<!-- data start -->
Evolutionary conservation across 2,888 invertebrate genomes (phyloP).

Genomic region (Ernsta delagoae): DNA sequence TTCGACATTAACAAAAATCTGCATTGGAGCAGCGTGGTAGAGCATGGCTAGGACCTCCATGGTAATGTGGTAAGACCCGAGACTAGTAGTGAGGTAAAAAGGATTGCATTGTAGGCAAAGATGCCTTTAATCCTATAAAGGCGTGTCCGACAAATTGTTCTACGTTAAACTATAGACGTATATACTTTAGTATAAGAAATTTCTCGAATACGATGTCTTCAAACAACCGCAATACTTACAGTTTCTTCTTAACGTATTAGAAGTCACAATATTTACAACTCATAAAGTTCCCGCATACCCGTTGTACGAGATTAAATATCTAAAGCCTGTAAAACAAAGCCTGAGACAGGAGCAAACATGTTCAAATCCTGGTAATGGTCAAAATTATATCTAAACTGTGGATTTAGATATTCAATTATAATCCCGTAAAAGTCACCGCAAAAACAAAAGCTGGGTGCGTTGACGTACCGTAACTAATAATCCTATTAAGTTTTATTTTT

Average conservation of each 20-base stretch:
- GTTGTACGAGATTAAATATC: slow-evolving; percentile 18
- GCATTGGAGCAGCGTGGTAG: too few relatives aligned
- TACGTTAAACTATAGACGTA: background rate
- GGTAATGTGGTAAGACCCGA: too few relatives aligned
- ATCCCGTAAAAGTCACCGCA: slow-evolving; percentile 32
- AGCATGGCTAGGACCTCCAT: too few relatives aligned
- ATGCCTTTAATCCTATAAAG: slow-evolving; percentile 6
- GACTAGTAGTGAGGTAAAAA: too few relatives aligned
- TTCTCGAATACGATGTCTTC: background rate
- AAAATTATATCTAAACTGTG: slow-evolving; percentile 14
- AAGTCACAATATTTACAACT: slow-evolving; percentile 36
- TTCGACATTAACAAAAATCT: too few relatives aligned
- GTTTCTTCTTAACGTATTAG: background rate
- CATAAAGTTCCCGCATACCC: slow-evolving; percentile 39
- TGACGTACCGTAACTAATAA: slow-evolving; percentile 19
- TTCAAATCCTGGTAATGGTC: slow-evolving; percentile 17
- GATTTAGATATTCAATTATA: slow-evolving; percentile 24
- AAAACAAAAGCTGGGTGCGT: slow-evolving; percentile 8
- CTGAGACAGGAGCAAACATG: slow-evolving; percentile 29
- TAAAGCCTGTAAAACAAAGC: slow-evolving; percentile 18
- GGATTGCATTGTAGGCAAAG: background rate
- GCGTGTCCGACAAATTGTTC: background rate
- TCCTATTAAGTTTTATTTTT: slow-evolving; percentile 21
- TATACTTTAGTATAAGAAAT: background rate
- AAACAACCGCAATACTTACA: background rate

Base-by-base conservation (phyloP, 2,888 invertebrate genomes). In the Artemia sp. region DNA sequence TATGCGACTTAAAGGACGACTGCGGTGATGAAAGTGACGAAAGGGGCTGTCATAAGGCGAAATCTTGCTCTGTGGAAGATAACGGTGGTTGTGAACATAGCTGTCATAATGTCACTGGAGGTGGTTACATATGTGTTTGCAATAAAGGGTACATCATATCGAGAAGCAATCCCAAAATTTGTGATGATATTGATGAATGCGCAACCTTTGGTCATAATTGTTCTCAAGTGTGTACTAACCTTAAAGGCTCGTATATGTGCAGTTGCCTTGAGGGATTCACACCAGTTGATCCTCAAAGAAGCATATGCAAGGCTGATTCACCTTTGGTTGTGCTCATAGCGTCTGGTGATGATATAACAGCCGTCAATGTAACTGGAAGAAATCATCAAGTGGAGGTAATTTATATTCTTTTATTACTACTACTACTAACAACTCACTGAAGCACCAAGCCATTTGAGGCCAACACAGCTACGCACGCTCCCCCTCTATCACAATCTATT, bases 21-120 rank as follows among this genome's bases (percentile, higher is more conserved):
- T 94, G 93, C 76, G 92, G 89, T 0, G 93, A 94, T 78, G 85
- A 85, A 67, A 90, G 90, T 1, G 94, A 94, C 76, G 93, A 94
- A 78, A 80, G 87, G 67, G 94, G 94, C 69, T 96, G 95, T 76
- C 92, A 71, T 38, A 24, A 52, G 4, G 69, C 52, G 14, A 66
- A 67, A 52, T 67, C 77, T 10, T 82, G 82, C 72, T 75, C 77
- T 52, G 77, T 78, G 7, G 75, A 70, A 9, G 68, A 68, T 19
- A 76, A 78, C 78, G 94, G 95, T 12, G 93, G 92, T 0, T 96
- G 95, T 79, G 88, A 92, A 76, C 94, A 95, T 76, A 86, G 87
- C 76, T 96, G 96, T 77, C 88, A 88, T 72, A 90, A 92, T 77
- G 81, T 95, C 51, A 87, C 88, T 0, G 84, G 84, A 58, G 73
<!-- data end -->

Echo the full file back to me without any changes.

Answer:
Evolutionary conservation across 2,888 invertebrate genomes (phyloP).

Genomic region (Ernsta delagoae): DNA sequence TTCGACATTAACAAAAATCTGCATTGGAGCAGCGTGGTAGAGCATGGCTAGGACCTCCATGGTAATGTGGTAAGACCCGAGACTAGTAGTGAGGTAAAAAGGATTGCATTGTAGGCAAAGATGCCTTTAATCCTATAAAGGCGTGTCCGACAAATTGTTCTACGTTAAACTATAGACGTATATACTTTAGTATAAGAAATTTCTCGAATACGATGTCTTCAAACAACCGCAATACTTACAGTTTCTTCTTAACGTATTAGAAGTCACAATATTTACAACTCATAAAGTTCCCGCATACCCGTTGTACGAGATTAAATATCTAAAGCCTGTAAAACAAAGCCTGAGACAGGAGCAAACATGTTCAAATCCTGGTAATGGTCAAAATTATATCTAAACTGTGGATTTAGATATTCAATTATAATCCCGTAAAAGTCACCGCAAAAACAAAAGCTGGGTGCGTTGACGTACCGTAACTAATAATCCTATTAAGTTTTATTTTT

Average conservation of each 20-base stretch:
- GTTGTACGAGATTAAATATC: slow-evolving; percentile 18
- GCATTGGAGCAGCGTGGTAG: too few relatives aligned
- TACGTTAAACTATAGACGTA: background rate
- GGTAATGTGGTAAGACCCGA: too few relatives aligned
- ATCCCGTAAAAGTCACCGCA: slow-evolving; percentile 32
- AGCATGGCTAGGACCTCCAT: too few relatives aligned
- ATGCCTTTAATCCTATAAAG: slow-evolving; percentile 6
- GACTAGTAGTGAGGTAAAAA: too few relatives aligned
- TTCTCGAATACGATGTCTTC: background rate
- AAAATTATATCTAAACTGTG: slow-evolving; percentile 14
- AAGTCACAATATTTACAACT: slow-evolving; percentile 36
- TTCGACATTAACAAAAATCT: too few relatives aligned
- GTTTCTTCTTAACGTATTAG: background rate
- CATAAAGTTCCCGCATACCC: slow-evolving; percentile 39
- TGACGTACCGTAACTAATAA: slow-evolving; percentile 19
- TTCAAATCCTGGTAATGGTC: slow-evolving; percentile 17
- GATTTAGATATTCAATTATA: slow-evolving; percentile 24
- AAAACAAAAGCTGGGTGCGT: slow-evolving; percentile 8
- CTGAGACAGGAGCAAACATG: slow-evolving; percentile 29
- TAAAGCCTGTAAAACAAAGC: slow-evolving; percentile 18
- GGATTGCATTGTAGGCAAAG: background rate
- GCGTGTCCGACAAATTGTTC: background rate
- TCCTATTAAGTTTTATTTTT: slow-evolving; percentile 21
- TATACTTTAGTATAAGAAAT: background rate
- AAACAACCGCAATACTTACA: background rate

Base-by-base conservation (phyloP, 2,888 invertebrate genomes). In the Artemia sp. region DNA sequence TATGCGACTTAAAGGACGACTGCGGTGATGAAAGTGACGAAAGGGGCTGTCATAAGGCGAAATCTTGCTCTGTGGAAGATAACGGTGGTTGTGAACATAGCTGTCATAATGTCACTGGAGGTGGTTACATATGTGTTTGCAATAAAGGGTACATCATATCGAGAAGCAATCCCAAAATTTGTGATGATATTGATGAATGCGCAACCTTTGGTCATAATTGTTCTCAAGTGTGTACTAACCTTAAAGGCTCGTATATGTGCAGTTGCCTTGAGGGATTCACACCAGTTGATCCTCAAAGAAGCATATGCAAGGCTGATTCACCTTTGGTTGTGCTCATAGCGTCTGGTGATGATATAACAGCCGTCAATGTAACTGGAAGAAATCATCAAGTGGAGGTAATTTATATTCTTTTATTACTACTACTACTAACAACTCACTGAAGCACCAAGCCATTTGAGGCCAACACAGCTACGCACGCTCCCCCTCTATCACAATCTATT, bases 21-120 rank as follows among this genome's bases (percentile, higher is more conserved):
- T 94, G 93, C 76, G 92, G 89, T 0, G 93, A 94, T 78, G 85
- A 85, A 67, A 90, G 90, T 1, G 94, A 94, C 76, G 93, A 94
- A 78, A 80, G 87, G 67, G 94, G 94, C 69, T 96, G 95, T 76
- C 92, A 71, T 38, A 24, A 52, G 4, G 69, C 52, G 14, A 66
- A 67, A 52, T 67, C 77, T 10, T 82, G 82, C 72, T 75, C 77
- T 52, G 77, T 78, G 7, G 75, A 70, A 9, G 68, A 68, T 19
- A 76, A 78, C 78, G 94, G 95, T 12, G 93, G 92, T 0, T 96
- G 95, T 79, G 88, A 92, A 76, C 94, A 95, T 76, A 86, G 87
- C 76, T 96, G 96, T 77, C 88, A 88, T 72, A 90, A 92, T 77
- G 81, T 95, C 51, A 87, C 88, T 0, G 84, G 84, A 58, G 73